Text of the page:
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Ultraviolet B needed for indoor cows to have enough vitamin D in milk – June 2015

Short communication: Artificial ultraviolet B light exposure increases vitamin D levels in cow plasma and milk.

J Dairy Sci. 2015 Jun 24. pii: S0022-0302(15)00433-6. doi: 10.3168/jds.2014-9277. [Epub ahead of print]
Jakobsen J1, Jensen SK2, Hymøller L2, Andersen EW3, Kaas P4, Burild A5, Jäpelt RB5.
1National Food Institute, Technical University of Denmark, 2860 Søborg, Denmark. Electronic address: jeja at food.dtu.dk.
2Department of Animal Science, Aarhus University, 8830 Tjele, Denmark.
3Department of Applied Mathematics and Computer Science, Technical University of Denmark, 2800 Lyngby, Denmark.
4Scan Research, 7400 Herning, Denmark.
5National Food Institute, Technical University of Denmark, 2860 Søborg, Denmark.

VitaminDWiki Comments

UVB intensity = that of sun
Abstract does not indicate how much vitamin D is in milk naturally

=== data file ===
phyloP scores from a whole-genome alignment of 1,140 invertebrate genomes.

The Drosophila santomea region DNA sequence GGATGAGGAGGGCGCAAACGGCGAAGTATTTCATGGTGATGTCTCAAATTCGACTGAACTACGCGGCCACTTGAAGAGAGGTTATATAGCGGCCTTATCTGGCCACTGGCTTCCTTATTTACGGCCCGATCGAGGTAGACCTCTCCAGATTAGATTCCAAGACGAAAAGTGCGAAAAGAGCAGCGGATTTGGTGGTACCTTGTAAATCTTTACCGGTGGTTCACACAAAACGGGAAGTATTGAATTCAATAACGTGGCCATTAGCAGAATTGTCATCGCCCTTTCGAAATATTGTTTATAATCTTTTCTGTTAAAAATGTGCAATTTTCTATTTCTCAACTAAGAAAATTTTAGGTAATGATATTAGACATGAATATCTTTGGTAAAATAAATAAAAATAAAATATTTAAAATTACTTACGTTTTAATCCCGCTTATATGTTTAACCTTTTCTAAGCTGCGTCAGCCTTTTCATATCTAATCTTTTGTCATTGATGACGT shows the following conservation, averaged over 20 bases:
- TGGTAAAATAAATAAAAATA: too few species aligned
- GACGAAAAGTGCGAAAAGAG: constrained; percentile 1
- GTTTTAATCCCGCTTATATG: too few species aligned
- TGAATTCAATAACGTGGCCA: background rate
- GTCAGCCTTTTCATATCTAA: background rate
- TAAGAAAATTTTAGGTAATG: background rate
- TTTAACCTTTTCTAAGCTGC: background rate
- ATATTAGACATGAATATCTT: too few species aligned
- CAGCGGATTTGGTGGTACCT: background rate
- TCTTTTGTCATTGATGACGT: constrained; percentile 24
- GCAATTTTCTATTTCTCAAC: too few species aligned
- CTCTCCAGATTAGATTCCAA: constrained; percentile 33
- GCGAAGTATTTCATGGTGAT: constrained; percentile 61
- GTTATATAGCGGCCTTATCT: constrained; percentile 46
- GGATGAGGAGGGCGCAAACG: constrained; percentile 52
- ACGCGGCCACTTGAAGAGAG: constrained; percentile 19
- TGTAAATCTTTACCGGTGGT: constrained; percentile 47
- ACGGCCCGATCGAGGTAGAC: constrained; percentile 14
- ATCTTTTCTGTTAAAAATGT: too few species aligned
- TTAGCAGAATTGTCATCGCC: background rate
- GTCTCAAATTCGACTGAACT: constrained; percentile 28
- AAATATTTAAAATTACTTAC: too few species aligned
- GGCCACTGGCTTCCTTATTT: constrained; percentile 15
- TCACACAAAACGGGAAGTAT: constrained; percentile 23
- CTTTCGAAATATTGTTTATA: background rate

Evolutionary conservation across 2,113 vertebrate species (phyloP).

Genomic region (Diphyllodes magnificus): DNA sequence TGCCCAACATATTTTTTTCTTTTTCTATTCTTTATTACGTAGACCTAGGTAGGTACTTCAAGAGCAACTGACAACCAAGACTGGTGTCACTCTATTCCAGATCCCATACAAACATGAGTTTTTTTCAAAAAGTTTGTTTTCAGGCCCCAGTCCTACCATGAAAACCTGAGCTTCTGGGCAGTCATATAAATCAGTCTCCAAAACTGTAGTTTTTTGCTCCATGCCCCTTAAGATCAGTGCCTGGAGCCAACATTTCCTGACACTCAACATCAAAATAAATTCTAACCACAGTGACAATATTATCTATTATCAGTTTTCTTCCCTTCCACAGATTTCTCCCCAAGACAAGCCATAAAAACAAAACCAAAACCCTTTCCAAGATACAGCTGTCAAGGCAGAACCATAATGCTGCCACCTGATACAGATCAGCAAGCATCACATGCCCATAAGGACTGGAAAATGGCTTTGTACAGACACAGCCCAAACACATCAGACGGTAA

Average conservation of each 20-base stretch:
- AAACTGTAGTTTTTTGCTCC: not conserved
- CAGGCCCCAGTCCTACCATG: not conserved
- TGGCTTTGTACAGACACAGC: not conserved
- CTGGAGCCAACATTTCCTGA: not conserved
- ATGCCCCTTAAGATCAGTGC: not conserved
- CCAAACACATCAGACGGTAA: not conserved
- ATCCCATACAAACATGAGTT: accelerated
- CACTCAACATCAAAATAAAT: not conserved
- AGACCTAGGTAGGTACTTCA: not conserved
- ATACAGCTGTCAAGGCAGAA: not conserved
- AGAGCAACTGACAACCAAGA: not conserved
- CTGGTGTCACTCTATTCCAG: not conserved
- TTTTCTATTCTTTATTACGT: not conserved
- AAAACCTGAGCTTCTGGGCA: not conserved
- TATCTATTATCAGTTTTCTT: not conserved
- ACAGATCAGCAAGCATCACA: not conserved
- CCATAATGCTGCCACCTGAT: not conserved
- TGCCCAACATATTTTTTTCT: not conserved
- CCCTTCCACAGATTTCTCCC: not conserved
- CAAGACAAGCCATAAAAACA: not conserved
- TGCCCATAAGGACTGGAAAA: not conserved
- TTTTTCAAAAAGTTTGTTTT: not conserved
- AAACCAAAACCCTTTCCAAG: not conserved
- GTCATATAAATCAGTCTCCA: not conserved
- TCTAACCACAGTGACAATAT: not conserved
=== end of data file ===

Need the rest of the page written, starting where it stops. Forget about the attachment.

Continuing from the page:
Abstract does not indicate how much is needed: 1 hr, 2 hr, 4 hr
References are interesting however
Publisher wants $31.50 for the PDF


The number of dairy cows without access to pasture or sunlight is increasing; therefore, the content of vitamin D in dairy products is decreasing. Ultimately, declining vitamin D levels in dairy products will mean that dairy products are a negligible source of natural vitamin D for humans. We tested the ability of a specially designed UVB lamp to enhance the vitamin D3 content in milk from dairy cows housed indoors. This study included 16 cows divided into 4 groups.
Each group was exposed daily to artificial UVB light simulating 1, 2, 3, or 4 h of summer sun at 56°N for 24 d, and the group with simulated exposure to 2 h of summer sun daily continued to be monitored for 73 d. We found a significant increase in 25-hydroxyvitamin D3 (25OHD3) levels in plasma as well as vitamin D3 and 25OHD3 levels in milk after daily exposure for 24 d in all treatment groups. Extending daily exposure to artificial UVB light to 73 d did not lead to an increase of vitamin D3 or 25OHD3 level in the milk. In conclusion, the change in production facilities for dairy cows providing cows with no access to pasture and sunlight causes a decrease of vitamin D levels in dairy products. This decrease may be prevented by exposing cows to artificial UVB light in the stable.

PMID: 26117346

References

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